So permission was granted, with the proviso that the Catholic Church would have to organize the logistics for his travels in Poland without any help from the government. No state resources would be made available.

John Harmon McElroy is Professor Emeritus of the University of Arizona. As a Fulbright Professor of American Studies he taught at universities in Brazil and Spain. He is the author of Divided We Stand: The Rejection of American Culture Since the 1960s (Rowman & Littlefield), published earlier this year. He and his wife have four children and ten grandchildren. Because of his experience in Poland, he says, he has been a communicant of the Roman Catholic Church since 1983.

• Not a subscriber or wish to renew your subscription? Subscribe to Touchstone today for full online access. Over 30 years of publishing!

personal subscriptions

Purchase Print &
Online Subscription

Get six issues (one year) of Touchstone PLUS full online access including pdf downloads for only $39.95. That's only $3.34 per month!

RENEW your print/online

Online Subscription

Get a one-year full-access subscription to the Touchstone online archives including pdf downloads for only $19.95. That's only $1.66 per month!

RENEW your online subscription

gift subscriptions

GIVE Print &
Online Subscription

Give six issues (one year) of Touchstone PLUS full online access including pdf downloads for the reduced rate of $29.95. That's only $2.50 per month!

RENEW your gift subscription

Transactions will be processed on a secure server.

bulk subscriptions

Order Touchstone subscriptions in bulk and save $10 per sub! Each subscription includes 6 issues of Touchstone plus full online access to—including archives, videos, and pdf downloads of recent issues for only $29.95 each! Great for churches or study groups.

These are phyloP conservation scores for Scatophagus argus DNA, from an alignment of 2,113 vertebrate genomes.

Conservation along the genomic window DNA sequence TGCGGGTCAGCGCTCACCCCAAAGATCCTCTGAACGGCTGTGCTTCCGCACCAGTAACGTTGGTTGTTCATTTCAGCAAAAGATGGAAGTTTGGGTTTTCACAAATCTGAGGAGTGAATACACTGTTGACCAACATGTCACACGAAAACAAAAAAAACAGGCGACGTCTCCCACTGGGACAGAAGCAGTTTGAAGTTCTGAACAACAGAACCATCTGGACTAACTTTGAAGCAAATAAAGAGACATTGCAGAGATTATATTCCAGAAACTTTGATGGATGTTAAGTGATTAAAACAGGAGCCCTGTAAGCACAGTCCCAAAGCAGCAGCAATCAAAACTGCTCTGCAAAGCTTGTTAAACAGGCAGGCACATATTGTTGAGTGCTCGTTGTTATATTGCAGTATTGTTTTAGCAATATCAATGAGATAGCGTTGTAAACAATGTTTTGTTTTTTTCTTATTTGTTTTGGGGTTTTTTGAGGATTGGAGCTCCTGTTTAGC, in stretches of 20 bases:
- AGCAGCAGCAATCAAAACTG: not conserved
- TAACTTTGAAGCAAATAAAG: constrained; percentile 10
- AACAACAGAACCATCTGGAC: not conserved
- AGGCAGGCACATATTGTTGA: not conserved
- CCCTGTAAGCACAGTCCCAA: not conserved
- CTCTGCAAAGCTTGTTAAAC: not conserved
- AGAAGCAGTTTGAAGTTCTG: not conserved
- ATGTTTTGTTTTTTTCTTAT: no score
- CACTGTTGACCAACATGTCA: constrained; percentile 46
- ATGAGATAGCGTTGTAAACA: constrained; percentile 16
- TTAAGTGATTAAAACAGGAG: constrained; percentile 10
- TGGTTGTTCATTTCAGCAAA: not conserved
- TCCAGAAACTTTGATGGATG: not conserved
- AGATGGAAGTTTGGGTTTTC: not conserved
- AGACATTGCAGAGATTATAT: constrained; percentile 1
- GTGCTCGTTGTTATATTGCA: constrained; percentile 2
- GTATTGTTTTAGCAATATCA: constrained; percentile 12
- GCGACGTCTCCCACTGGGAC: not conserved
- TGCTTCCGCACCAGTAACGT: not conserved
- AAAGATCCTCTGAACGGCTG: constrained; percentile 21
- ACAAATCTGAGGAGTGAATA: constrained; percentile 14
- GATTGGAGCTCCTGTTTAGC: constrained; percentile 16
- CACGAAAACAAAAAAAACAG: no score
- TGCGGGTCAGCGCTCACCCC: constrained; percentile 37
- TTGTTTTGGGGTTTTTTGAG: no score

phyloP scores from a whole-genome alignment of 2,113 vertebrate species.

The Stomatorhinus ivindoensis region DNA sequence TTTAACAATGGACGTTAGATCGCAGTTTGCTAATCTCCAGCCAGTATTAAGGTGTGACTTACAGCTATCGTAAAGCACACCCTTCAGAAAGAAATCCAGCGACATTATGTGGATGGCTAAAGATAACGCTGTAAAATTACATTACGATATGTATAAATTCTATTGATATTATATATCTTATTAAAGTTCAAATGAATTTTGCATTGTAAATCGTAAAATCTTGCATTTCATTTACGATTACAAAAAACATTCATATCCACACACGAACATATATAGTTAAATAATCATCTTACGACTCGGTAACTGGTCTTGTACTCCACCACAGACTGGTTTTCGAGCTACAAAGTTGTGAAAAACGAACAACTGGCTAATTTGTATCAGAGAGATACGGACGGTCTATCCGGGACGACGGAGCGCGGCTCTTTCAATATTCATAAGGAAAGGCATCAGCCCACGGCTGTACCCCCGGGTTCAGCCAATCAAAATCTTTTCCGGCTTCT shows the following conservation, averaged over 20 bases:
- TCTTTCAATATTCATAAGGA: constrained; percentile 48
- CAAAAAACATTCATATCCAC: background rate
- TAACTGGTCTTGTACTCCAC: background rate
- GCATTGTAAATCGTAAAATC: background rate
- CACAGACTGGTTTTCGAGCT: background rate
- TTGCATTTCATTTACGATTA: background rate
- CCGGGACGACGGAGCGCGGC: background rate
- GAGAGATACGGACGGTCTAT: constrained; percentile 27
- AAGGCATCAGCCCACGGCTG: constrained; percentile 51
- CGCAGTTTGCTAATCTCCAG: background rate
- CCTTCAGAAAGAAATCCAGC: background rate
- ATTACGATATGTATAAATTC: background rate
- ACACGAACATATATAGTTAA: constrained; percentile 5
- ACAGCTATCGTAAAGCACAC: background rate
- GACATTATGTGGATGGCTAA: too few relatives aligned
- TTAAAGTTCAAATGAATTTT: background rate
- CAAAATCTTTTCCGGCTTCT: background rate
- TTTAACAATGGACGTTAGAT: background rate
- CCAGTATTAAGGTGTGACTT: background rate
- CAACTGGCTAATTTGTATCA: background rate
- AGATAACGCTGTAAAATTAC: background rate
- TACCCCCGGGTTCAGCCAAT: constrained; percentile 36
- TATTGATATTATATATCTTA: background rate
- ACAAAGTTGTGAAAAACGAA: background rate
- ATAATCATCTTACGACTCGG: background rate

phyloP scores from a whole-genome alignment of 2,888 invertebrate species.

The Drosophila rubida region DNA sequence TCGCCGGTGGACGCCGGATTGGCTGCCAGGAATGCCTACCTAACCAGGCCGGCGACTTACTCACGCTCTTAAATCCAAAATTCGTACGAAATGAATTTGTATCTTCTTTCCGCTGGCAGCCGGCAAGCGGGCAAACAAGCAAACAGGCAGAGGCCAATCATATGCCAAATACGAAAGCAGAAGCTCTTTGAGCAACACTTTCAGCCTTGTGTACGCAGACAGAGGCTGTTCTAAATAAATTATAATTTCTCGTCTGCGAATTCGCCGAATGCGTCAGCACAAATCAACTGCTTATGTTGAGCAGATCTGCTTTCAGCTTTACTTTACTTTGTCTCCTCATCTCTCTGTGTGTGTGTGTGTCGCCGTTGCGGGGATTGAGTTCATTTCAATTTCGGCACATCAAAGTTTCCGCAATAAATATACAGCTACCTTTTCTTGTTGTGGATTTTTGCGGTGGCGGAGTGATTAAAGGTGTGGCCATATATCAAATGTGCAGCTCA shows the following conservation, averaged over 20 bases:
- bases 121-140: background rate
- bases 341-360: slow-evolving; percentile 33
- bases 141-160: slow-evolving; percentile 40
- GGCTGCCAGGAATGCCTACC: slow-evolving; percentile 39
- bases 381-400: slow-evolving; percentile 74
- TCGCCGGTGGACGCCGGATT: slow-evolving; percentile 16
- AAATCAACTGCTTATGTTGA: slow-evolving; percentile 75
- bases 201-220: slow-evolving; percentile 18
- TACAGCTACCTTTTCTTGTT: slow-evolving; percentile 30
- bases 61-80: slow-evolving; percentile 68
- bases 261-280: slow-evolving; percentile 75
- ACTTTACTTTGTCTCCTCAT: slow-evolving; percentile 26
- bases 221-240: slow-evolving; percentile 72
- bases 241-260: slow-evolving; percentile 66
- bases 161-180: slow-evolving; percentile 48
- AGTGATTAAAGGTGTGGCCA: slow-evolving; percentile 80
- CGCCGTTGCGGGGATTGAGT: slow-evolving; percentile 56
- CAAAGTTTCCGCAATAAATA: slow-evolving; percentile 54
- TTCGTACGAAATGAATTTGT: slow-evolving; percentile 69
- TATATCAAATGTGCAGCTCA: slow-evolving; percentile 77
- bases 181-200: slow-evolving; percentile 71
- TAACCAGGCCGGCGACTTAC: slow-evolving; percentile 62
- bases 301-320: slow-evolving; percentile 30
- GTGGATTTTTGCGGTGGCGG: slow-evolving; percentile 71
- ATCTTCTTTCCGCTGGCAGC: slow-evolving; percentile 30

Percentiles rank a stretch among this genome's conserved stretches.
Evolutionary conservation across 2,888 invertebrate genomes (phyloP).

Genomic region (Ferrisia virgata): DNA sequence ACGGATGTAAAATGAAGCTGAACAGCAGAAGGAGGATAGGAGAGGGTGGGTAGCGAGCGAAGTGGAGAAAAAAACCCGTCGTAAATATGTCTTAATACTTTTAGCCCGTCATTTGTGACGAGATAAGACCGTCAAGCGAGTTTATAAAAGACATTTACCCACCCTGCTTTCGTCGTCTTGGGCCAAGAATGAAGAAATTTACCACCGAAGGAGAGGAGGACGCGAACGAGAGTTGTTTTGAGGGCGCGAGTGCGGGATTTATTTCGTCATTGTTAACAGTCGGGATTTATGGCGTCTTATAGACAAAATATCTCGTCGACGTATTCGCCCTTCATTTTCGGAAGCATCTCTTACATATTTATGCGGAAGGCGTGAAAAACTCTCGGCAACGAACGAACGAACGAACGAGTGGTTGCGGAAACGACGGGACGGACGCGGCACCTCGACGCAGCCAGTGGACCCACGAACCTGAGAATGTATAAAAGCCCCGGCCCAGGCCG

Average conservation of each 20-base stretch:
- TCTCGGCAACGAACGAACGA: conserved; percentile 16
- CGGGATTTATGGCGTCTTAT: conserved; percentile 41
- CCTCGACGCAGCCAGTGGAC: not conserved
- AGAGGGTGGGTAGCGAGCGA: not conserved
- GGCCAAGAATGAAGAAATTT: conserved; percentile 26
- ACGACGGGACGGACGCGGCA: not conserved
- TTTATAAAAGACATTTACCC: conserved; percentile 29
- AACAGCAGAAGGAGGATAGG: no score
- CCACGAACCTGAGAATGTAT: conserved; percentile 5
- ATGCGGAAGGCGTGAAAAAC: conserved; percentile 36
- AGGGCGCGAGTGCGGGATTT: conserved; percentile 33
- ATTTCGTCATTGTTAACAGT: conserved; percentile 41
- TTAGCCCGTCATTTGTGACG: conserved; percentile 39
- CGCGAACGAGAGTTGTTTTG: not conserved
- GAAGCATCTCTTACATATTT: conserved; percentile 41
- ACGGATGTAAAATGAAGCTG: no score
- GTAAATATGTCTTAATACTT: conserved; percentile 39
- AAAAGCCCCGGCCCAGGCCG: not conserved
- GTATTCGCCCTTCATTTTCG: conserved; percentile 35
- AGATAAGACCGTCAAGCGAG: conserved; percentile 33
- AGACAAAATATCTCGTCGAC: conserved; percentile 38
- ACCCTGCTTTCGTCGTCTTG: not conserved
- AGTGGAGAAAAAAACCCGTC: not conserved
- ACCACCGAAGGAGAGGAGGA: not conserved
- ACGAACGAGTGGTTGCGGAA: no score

kindle subscription

OR get a subscription to Touchstone to read on your Kindle for only $1.99 per month! (This option is KINDLE ONLY and does not include either print or online.)

Your subscription goes a long way to ensure that Touchstone is able to continue its mission of publishing quality Christian articles and commentary.

more on communism from the online archives

19.10—December 2006

Workers of Another World United

A Personal Commemoration of Poland’s Solidarity 25 Years Later by John Harmon McElroy

28.5—Sept/Oct 2015

Cambodia's Anti-Exodus

Remembering Angka & the Idolatry of the Khmer Rouge 40 Years Later by Les Sillars

more from the online archives

23.5—September/October 2010

No Ado About Something

The Loss of a Christian Understanding of Virginity Is Pure Tragedy by Eleanor Bourg Donlon

25.6—Nov/Dec 2012

Clashing Symbols

The Loss of Aristotelian Logic & the Social, Moral & Sexual Consequences by Peter Kreeft

32.6—November/December 2019

Reformation Redux?

on Taking Heed of the Parallels Between the Crises of Yesterday & Today by Korey D. Maas

calling all readers

Please Donate

"There are magazines worth reading but few worth saving . . . Touchstone is just such a magazine."
—Alice von Hildebrand

"Here we do not concede one square millimeter of territory to falsehood, folly, contemporary sentimentality, or fashion. We speak the truth, and let God be our judge. . . . Touchstone is the one committedly Christian conservative journal."
—Anthony Esolen, Touchstone senior editor

Support Touchstone